That being said, do note what I'm very carefully avoiding denying outright, and therefore please don't take this as a cue to stop speculating or indeed writing slash fic, because that would just be no fun at all.
That's not to say some of my characters don't enjoy happy, normal romantic-sexual relationships too. Suitov is seeing Jaina, and Paraskive is cougaring (she'd slap me for that, and quite right too) a delightful postman
toy boy named Alisander. One of these relationships will end badly owing to Suitov being, well, honestly, pretty bloody idiotic for a supposed genius, and the other may be strained when their island is put under martial law, but we'll see. And among my backstory and minor characters, of course, there are plenty of successful hetero, homo and even xeno relationships. (Instarrian boys loooove them alien womens. Quite often for a price.)
There's the added complication of pairing roleplay characters up. If you pair yours off with someone else's, and they're infrequently around, it can cause frustration and slow down a plot. If you pair one of yours off with another of yours, it can become a bit like brainwanking, restricting the opportunities for other people's characters to engage with yours. I don't have an easy answer for this one. I sometimes write an NPC partner in for a character, or make it explicitly asexual or celibate, simply to avoid having to write too much about romance.
I found a really interesting article on 'camp' (as an adjective) linked in the comments of someone else's journal. I finally put some time aside to read it:
My reactions follow, all jotted as I read. You should read the article and form your own opinions first.
Now, I don't care for 'camp' as a whole, so don't expect any coherent thoughts and opinions from me here. I probably would fit in in some ways with a 'queer' (hate that word) way of looking at things, though, so I'm definitely interested to read on…
"The more we study Art, the less we care for Nature."
- The Decay of Lying
An offhand quote that caught my eye. It could be in a nutshell why I don't like art (or, rather, why I think of myself as someone who doesn't like art. The other reason being school art lessons), and why I am less and less likely to like any individual artwork the more it deviates from the strictly realistic, or at least the methodically representational.
(Yes, even if it portrays something that doesn't exist, it could have the courtesy to look right.)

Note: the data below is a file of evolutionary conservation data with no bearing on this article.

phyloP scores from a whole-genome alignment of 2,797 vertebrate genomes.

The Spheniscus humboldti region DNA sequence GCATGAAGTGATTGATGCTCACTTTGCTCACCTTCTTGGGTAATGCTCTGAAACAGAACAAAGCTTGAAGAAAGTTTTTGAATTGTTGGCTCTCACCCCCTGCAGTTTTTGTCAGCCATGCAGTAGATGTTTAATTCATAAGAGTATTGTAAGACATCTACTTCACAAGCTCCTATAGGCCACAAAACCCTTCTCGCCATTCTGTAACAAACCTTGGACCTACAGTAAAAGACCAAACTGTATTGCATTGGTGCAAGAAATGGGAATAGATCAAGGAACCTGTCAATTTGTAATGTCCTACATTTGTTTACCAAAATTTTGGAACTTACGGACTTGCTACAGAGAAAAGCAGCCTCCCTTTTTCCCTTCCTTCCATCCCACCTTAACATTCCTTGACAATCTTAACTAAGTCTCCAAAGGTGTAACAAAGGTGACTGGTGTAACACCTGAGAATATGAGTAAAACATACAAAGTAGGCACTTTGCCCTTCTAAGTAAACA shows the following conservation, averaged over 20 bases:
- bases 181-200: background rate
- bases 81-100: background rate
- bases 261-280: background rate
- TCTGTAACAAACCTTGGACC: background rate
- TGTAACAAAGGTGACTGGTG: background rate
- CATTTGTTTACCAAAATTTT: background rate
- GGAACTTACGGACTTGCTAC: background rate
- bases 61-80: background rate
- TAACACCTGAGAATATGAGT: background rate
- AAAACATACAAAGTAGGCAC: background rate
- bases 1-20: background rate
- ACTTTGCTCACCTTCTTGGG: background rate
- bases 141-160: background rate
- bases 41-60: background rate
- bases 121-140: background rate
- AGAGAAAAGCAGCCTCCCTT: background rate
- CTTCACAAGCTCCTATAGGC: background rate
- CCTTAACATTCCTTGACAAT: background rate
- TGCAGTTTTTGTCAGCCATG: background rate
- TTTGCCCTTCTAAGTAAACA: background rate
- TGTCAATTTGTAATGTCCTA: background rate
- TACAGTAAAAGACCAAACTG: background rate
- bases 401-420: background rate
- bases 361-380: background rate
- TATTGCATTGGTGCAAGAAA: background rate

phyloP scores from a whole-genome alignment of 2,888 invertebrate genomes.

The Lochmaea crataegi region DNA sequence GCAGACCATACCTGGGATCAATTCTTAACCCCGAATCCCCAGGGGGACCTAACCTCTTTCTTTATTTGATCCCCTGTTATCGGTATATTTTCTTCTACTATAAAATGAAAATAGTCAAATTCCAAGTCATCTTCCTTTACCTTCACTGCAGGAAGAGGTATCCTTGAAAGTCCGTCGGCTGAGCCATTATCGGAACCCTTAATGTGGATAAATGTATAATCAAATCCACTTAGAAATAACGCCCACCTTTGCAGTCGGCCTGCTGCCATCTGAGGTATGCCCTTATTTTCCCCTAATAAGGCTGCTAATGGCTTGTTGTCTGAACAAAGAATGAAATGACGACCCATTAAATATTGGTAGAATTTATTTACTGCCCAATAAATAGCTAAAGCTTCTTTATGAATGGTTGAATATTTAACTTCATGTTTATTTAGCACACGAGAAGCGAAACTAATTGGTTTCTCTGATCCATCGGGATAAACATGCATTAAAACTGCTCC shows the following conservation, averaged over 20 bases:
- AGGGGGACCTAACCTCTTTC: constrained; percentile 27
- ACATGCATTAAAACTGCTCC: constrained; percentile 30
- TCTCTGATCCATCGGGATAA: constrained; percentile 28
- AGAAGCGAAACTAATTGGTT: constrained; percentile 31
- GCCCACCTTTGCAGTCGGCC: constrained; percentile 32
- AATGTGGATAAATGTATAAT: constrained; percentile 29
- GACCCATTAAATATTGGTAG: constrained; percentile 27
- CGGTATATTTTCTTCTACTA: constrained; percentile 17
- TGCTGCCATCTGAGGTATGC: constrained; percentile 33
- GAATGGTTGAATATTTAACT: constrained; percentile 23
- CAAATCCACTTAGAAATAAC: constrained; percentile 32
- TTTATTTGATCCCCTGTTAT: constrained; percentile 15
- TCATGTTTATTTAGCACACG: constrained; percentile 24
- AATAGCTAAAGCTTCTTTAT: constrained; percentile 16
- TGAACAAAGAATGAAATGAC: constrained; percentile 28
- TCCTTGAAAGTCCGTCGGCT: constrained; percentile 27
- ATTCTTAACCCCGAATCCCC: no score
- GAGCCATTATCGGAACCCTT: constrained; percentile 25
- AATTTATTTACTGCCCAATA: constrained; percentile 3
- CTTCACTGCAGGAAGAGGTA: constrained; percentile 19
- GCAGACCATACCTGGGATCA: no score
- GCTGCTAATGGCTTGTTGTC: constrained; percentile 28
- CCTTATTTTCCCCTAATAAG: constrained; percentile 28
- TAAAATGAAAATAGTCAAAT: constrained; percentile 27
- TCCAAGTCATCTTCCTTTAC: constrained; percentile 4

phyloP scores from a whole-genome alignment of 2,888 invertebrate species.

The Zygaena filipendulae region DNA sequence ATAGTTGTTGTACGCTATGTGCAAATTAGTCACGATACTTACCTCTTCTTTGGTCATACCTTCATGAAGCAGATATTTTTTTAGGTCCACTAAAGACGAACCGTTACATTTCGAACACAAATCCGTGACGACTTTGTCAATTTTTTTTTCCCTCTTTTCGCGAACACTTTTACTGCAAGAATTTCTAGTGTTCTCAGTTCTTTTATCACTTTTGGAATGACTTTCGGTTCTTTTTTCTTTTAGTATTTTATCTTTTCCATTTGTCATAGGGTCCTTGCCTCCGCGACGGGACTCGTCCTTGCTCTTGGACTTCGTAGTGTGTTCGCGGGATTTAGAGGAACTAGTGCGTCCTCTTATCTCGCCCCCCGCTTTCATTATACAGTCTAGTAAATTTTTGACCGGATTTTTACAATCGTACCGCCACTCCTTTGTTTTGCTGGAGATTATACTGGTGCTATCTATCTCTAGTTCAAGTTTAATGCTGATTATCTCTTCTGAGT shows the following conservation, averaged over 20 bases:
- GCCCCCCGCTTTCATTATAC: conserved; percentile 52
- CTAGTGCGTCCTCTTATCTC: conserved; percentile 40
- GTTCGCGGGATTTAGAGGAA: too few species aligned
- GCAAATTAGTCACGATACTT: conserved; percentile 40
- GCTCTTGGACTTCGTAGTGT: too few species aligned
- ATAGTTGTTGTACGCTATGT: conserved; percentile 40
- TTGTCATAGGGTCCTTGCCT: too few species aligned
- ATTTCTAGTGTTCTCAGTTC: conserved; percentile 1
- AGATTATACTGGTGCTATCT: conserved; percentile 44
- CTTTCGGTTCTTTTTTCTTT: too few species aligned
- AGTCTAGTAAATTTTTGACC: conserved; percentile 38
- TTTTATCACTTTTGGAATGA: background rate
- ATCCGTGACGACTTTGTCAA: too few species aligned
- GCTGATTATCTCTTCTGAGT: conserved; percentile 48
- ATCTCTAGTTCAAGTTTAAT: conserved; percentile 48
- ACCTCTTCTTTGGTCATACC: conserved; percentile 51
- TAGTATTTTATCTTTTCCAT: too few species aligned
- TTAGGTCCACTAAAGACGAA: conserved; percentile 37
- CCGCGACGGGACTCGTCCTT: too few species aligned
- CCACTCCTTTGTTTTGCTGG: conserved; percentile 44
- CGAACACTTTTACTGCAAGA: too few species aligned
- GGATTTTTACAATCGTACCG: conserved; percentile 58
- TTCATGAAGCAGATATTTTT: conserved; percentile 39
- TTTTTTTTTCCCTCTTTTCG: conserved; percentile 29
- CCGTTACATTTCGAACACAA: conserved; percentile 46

As a taste in persons, Camp responds particularly to the markedly attenuated and to the strongly exaggerated. The androgyne is certainly one of the great images of Camp sensibility. [...]
Allied to the Camp taste for the androgynous is something that seems quite different but isn't: a relish for the exaggeration of sexual characteristics and personality mannerisms.
What occasioned this post was a request made to me by a writing partner a long time ago. I declined the request. You'll see why. "Ten years later" is pushing the definition of a snappy comeback, but this post is really aimed at other guys who might have this idea.
John Boy, as we'll call him, had a male character. His Vision™ for his character, he'd decided one day, included two children whom the character would raise. His request: "Mutt, will you write a female character who'll have these children for him and then hand them over?"
As it happens, the idea of writing female pregnancy gets into some deep problems for me, and I never intend to do it. I don't recall that I'd mentioned this to John Boy in the past, so he gets a free pass in this instance on the insensitivity front.
However, when I told him I would never be comfortable writing a pregnant woman, his suggestion? "Maybe she's from a species where she has to breed in order to become a neuter." OK, so… forcing a transgendered character to breed in order to line des gender up with des sex? That was insensitive. Chaps, we're all pretty smart here. Let's all agree never to suggest this to a transgendered person, OK?
Anyhow, those are my personal issues and we'll lay them aside. Now here's the response I wish I'd given all those years ago, to help John Boy understand why asking any writer to make up a woman character, in order to give your man character instant children, is somewhat on the odd side.
Actually, John Boy, my personal horror at writing pregnancy is not my only problem with this suggestion. The main issue is that you want a female character whose entire purpose in life, at least from your point of view and your plot's, is to have children.